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Video players go portable

IPod prompts multiple mobile multimedia devices

Keen to ride on the success of digital music players like Apple Computer's IPod, Taiwanese electronics manufacturers are promoting multimedia players that include video functions at the Computex trade show currently taking place in Taipei.

Numerous hard-drive based portable music and video players are on show at Computex and almost without exception, the manufacturers are telling potential customers that they will be ready to start production during the next three months.

Eager as the companies are to capitalize on what they think is a natural progression from digital music players, the prototypes at Computex contain a dizzying list of specifications, and there is little consensus on which features and formats should be supported, or on the preferred physical size or storage capacity.

In terms of functions, playback of digital audio and video is common across all devices with some also offering a photo album function, but there is a big difference when it comes to the formats supported.

While digital music in MP3 format is widespread among PCs users, digital video appears to be much less common and so a dominate or widespread format has yet to appear.

In the meantime, some of the players support a few formats while others attempt to cover all the bases. For example, the JoyToGo player from AnexTek Global supports MPEG4 and Motion JPEG video while the mPack from Power Quotient International (PQI) supports those formats as well as MPEG 1, MPEG 2, DivX, Xvid, and Windows Media Video.

There is some commonality in the area of price. When asked, most companies were quoting end-user prices of between $500 and $700 for the players, although observers at the show and even representatives of some of the manufacturers admitted that those prices would have to fall by around half before the players become a mass-market product.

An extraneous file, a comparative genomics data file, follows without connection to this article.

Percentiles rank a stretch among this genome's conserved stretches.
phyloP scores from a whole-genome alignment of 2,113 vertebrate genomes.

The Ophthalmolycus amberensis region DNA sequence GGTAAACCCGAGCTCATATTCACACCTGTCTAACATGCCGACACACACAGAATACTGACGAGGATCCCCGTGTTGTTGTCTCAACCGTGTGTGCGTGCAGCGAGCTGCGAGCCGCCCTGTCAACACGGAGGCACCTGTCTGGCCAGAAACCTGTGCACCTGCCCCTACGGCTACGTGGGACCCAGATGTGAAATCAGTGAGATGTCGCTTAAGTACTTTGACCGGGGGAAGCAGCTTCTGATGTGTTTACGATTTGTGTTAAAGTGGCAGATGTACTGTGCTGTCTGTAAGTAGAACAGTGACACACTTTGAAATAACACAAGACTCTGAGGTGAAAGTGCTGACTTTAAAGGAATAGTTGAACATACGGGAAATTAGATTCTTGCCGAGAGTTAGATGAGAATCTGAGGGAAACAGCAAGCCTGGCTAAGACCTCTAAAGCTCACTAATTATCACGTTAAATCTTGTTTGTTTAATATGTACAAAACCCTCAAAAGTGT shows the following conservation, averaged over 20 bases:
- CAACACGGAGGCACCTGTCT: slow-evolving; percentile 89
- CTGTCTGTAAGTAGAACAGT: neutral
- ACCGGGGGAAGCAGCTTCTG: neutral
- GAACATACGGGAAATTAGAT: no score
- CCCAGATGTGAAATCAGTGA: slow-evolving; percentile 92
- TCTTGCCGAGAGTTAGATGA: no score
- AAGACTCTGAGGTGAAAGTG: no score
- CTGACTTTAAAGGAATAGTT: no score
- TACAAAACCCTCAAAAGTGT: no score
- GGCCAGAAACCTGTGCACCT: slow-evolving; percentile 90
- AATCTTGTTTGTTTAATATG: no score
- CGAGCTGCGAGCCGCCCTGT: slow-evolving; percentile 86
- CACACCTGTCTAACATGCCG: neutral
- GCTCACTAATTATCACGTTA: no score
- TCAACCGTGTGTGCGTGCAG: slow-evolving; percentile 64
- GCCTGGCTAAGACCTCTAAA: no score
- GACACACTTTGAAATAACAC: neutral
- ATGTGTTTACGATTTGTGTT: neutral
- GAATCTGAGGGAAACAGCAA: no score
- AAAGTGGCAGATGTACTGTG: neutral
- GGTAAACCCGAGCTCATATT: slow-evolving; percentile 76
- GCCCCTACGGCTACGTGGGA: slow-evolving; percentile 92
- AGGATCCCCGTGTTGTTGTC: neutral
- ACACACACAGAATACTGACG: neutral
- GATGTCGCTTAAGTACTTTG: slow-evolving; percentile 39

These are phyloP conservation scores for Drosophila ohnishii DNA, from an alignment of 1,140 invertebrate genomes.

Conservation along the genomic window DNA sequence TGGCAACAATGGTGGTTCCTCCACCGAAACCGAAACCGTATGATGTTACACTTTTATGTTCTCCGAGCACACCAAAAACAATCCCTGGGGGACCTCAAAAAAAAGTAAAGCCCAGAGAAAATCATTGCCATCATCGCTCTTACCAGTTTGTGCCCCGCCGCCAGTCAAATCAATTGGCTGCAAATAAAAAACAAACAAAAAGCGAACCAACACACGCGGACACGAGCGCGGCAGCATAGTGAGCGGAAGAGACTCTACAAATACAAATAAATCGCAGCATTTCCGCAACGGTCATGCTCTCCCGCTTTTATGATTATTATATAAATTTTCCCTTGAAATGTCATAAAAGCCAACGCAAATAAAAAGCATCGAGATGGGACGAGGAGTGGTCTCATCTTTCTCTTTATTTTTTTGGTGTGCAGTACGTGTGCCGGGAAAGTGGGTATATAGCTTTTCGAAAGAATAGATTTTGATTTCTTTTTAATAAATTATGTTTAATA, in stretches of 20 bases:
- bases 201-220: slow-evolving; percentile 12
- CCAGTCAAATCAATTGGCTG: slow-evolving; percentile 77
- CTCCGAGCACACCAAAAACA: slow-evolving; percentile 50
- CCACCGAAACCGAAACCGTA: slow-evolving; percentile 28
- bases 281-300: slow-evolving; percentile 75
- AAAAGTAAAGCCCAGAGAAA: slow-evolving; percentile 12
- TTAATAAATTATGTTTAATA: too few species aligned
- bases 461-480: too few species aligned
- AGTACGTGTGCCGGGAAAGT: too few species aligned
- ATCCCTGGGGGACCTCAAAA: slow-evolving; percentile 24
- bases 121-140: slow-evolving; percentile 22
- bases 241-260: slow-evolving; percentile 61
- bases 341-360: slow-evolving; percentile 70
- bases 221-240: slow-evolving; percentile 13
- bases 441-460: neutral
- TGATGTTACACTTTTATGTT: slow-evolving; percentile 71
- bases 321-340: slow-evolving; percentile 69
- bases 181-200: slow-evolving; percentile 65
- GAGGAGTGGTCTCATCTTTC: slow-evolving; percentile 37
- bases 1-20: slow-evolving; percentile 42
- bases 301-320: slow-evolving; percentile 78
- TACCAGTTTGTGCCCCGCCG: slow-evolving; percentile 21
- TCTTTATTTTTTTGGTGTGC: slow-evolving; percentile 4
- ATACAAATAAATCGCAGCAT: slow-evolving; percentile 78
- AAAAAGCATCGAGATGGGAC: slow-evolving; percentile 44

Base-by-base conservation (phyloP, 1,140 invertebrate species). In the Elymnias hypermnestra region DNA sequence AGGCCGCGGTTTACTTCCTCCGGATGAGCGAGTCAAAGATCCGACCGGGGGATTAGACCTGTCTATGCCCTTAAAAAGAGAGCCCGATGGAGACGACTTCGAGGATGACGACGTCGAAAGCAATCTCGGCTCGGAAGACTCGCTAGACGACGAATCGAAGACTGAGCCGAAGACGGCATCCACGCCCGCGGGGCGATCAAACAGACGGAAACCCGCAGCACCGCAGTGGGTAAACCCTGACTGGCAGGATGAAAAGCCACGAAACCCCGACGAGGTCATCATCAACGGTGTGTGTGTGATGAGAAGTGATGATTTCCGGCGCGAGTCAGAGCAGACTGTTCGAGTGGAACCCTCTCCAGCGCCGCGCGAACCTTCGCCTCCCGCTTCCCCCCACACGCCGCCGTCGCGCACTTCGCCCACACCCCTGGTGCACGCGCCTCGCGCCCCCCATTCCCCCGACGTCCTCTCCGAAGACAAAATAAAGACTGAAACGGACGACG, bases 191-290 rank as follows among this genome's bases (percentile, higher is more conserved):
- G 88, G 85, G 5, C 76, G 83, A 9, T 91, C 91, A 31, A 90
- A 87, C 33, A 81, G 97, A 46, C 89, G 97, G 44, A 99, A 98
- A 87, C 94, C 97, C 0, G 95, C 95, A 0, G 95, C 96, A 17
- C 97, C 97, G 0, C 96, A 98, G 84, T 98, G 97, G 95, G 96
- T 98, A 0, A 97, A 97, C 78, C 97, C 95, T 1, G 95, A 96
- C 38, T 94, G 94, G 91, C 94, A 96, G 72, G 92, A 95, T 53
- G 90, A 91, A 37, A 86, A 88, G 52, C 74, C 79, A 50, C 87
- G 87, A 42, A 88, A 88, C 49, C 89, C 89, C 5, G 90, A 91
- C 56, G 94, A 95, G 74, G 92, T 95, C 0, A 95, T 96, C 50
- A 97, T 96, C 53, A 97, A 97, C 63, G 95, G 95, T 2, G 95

Price probably won't be the only deciding factor on whether such products become mass-market replacements for music players, niche products, or flops.

Lifestyle could play a big part because digital video requires a different usage environment. Music can be enjoyed almost anywhere but video requires a little more concentration. While it is suitable for the train or bus, one can't safely watch video while walking along a street or riding a bicycle.

There is also the different way we enjoy music and video, says Kow Ping, country manager for China, Hong Kong, and South Asia at hard-drive maker Cornice. Music tends to be listened to again and again by people, so carrying the same song around in a pocket is an attractive option, however movies or TV programs aren't usually watched repeatedly.

Cornice produces 1in hard drives available in capacities of between 1GB and 2GB and Kow says the market for such drives is strong at present because of digital media players.

Also of interest at the show is the question of what part Microsoft will or won't play in the sector, an issue which remains to be seen.

The software giant is attempting to get in on the action with its Windows Mobile software for Portable Media Centers OS, but Peter Duh, a field applications manager at Texas Instruments, says many of its customers are looking to Linux or Micro iTron, at least in first generation machines.

"A high-level operating system means more memory," he says. "Maybe for the next generation [of products] a high-level OS might be effective, but not now."


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